Russia and Syria blamed Israel Monday for the attack on a military airbase near the city of Homs that left at least 14 people dead. The strike was likely a response to the chemical attack on Douma Sunday that killed 70, including a number of women and children.
Russia’s Foreign Ministry said Monday two Israeli F-15 fighter jets fired eight guided missiles at the Tiyas air base, known as T4, without entering Syrian airspace.
Syria’s missile defense systems shot down five missiles, but three hit their target, killing 14, according to the Syrian Observatory for Human Rights, a U.K.-based monitoring group.
Though analysts believe a large number of Russia troops are located at T4, Moscow said there were no Russian casualties in the attack. Some Iranian advisers are reported among the dead.
Israel has yet to comment on the strike, while the U.S. and France have denied involvement.
Early reports on Syria’s state-run TV blamed Washington. An “aggression was perpetrated on T4 air base in several strikes that is most likely to be an American attack,” a Sana report said, likely a nod to President Donald Trump’s threat Sunday that “Animal Assad” would have a “big price to pay” for the chemical atrocity. The U.S. reference was later removed.
In response to the chemical attack, Trump explicitly criticized Russian President Vladimir Putin Sunday — a first for an administration under investigation for alleged collusion with Moscow during the 2016 presidential vote.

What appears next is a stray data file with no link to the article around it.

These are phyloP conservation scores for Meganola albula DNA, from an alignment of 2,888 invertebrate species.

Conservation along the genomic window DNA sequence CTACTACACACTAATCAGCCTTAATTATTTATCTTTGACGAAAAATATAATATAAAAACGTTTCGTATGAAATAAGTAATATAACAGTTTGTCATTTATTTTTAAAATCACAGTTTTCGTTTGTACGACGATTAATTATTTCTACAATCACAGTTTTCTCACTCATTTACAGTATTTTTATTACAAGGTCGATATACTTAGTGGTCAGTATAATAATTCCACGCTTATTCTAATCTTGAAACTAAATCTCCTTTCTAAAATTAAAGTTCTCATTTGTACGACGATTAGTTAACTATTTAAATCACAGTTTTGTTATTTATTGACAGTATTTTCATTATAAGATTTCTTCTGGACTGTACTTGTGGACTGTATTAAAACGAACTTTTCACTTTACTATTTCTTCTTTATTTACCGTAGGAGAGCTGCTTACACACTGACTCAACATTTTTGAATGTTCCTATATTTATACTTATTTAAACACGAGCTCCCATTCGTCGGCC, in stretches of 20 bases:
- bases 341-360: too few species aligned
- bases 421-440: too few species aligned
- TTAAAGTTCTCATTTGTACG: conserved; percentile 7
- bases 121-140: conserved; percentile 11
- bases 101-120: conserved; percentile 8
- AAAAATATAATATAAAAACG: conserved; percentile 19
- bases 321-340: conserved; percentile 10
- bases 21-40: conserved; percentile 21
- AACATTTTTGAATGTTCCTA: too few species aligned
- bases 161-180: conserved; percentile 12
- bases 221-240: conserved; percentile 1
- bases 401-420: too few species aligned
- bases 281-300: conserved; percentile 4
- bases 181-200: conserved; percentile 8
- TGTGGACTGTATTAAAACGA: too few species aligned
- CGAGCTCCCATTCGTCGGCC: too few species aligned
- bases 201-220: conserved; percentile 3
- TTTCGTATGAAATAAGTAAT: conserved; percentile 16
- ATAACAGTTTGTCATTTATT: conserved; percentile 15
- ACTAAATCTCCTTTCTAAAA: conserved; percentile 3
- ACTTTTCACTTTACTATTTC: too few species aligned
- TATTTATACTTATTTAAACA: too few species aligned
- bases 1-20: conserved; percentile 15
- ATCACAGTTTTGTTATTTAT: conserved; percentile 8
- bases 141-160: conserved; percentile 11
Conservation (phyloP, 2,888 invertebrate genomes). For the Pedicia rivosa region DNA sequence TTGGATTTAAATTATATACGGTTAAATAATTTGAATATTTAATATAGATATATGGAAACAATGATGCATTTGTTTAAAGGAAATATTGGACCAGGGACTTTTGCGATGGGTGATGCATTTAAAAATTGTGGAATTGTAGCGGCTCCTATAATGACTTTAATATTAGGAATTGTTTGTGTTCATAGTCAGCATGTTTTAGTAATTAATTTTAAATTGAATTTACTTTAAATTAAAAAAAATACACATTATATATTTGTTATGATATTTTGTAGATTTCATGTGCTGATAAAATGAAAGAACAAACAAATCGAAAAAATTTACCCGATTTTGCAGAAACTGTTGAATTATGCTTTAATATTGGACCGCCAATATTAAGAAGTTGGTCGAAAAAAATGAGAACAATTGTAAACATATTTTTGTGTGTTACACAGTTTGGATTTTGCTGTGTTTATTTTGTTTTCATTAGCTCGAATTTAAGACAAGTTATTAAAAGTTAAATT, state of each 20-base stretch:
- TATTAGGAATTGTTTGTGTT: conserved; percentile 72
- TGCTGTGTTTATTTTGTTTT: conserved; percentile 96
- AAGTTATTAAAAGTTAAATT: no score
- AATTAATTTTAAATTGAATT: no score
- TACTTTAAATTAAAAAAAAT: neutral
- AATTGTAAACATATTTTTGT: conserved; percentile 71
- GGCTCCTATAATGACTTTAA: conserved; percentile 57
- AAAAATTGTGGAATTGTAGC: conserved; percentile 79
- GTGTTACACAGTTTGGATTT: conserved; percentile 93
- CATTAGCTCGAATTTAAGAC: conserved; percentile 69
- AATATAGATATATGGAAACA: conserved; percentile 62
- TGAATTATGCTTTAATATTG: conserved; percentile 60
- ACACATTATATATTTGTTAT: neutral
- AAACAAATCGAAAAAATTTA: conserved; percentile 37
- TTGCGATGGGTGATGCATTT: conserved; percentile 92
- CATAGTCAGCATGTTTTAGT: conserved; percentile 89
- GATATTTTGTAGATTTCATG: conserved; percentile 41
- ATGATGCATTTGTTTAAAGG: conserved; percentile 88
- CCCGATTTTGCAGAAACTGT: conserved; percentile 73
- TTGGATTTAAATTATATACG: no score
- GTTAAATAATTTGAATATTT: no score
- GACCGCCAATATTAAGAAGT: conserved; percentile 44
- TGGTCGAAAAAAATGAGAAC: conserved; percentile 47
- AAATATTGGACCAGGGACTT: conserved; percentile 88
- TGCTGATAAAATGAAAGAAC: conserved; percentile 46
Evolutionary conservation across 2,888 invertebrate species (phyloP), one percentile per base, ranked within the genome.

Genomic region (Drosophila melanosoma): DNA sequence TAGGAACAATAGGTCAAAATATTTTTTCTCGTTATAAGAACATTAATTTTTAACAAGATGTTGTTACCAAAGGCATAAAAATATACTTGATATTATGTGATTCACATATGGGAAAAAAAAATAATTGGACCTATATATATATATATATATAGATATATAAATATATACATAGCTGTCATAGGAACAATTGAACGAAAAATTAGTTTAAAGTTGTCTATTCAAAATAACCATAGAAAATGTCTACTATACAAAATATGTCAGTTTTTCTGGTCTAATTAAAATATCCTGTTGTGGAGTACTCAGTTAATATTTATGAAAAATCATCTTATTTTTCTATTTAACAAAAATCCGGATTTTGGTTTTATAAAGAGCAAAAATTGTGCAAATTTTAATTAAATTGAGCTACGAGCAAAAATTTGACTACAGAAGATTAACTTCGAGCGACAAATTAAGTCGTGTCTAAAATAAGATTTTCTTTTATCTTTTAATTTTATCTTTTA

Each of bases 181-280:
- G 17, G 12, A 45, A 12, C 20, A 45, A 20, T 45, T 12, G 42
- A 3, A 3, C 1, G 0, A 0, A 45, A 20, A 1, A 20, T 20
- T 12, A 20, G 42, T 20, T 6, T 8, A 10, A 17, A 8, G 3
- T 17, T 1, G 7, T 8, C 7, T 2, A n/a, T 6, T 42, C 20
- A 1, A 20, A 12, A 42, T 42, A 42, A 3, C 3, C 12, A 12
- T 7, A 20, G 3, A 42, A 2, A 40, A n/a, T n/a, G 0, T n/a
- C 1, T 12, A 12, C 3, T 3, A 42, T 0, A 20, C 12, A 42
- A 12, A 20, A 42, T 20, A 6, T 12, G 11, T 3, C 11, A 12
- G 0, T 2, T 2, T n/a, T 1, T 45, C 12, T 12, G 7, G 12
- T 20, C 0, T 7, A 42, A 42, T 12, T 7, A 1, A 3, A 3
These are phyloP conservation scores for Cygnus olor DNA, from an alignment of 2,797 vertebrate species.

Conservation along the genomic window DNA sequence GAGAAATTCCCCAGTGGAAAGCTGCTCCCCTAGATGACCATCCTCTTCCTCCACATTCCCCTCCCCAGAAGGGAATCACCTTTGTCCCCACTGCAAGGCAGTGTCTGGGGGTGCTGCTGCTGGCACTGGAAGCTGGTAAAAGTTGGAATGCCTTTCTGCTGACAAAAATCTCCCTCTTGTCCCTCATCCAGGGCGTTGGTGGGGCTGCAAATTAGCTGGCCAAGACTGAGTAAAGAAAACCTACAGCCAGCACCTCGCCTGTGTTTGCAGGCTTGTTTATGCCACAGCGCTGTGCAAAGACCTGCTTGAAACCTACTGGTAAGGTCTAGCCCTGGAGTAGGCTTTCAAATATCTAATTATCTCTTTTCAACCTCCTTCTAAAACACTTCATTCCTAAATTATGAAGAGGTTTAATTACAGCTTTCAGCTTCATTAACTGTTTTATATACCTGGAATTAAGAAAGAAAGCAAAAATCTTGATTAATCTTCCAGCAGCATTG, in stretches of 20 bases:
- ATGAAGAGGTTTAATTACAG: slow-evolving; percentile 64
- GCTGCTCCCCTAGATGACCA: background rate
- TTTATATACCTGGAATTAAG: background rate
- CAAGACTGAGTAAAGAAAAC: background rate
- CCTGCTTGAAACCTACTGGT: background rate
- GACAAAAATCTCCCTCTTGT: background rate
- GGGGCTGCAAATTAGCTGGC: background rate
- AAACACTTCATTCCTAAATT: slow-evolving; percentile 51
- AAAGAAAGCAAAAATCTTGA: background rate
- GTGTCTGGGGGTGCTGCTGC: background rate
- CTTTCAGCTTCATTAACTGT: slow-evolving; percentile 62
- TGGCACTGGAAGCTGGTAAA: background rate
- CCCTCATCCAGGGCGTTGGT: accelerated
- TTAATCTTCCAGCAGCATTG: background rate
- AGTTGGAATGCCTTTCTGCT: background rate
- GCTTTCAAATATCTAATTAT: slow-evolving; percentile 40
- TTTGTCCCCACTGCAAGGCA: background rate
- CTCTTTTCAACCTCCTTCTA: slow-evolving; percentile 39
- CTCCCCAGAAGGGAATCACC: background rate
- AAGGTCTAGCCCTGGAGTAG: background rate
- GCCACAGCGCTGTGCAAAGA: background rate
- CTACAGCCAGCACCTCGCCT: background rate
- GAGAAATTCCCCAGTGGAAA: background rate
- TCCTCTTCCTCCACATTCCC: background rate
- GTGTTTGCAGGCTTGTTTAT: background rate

Yet Trump’s intentions toward Syria remain opaque.
Exactly a year ago, he unexpectedly launched an attack on a Syrian air base following a chemical attack in Khan Shaykhun. Some 59 U.S. Tomahawk missiles were fired, striking aircraft, buildings, and fuel silos.
Yet as recently as last week Trump advocated for pulling troops out of Syria completely, against the advice of the Pentagon.
“I want to get out,” he said at the White House. “I want to bring our troops back home.”
Another factor in defining Trump’s response will be the presence of new national security adviser John Bolton, part of the team that huddled with Trump over the weekend. Bolton is a well-known military hawk who has said he believes the U.S. military should be deployed preemptively.
Back in February he outlined his views on Assad and the Syrian regime:
Other voices in government over the weekend called for a more aggressive response to the Syria crisis. Veteran Republican Sen. John McCain said Sunday Trump should “demonstrate that Assad will pay a price for his war crimes.”
Bolton’s first official task Monday will be to chair a meeting of the national security council, which will draft a selection of responses to the chemical attack for Trump.
Cover image: Damaged buildings line a street in the war-ravaged city of Homs in central Syria on Feb. 14, 2018. (Kyodo via AP Images)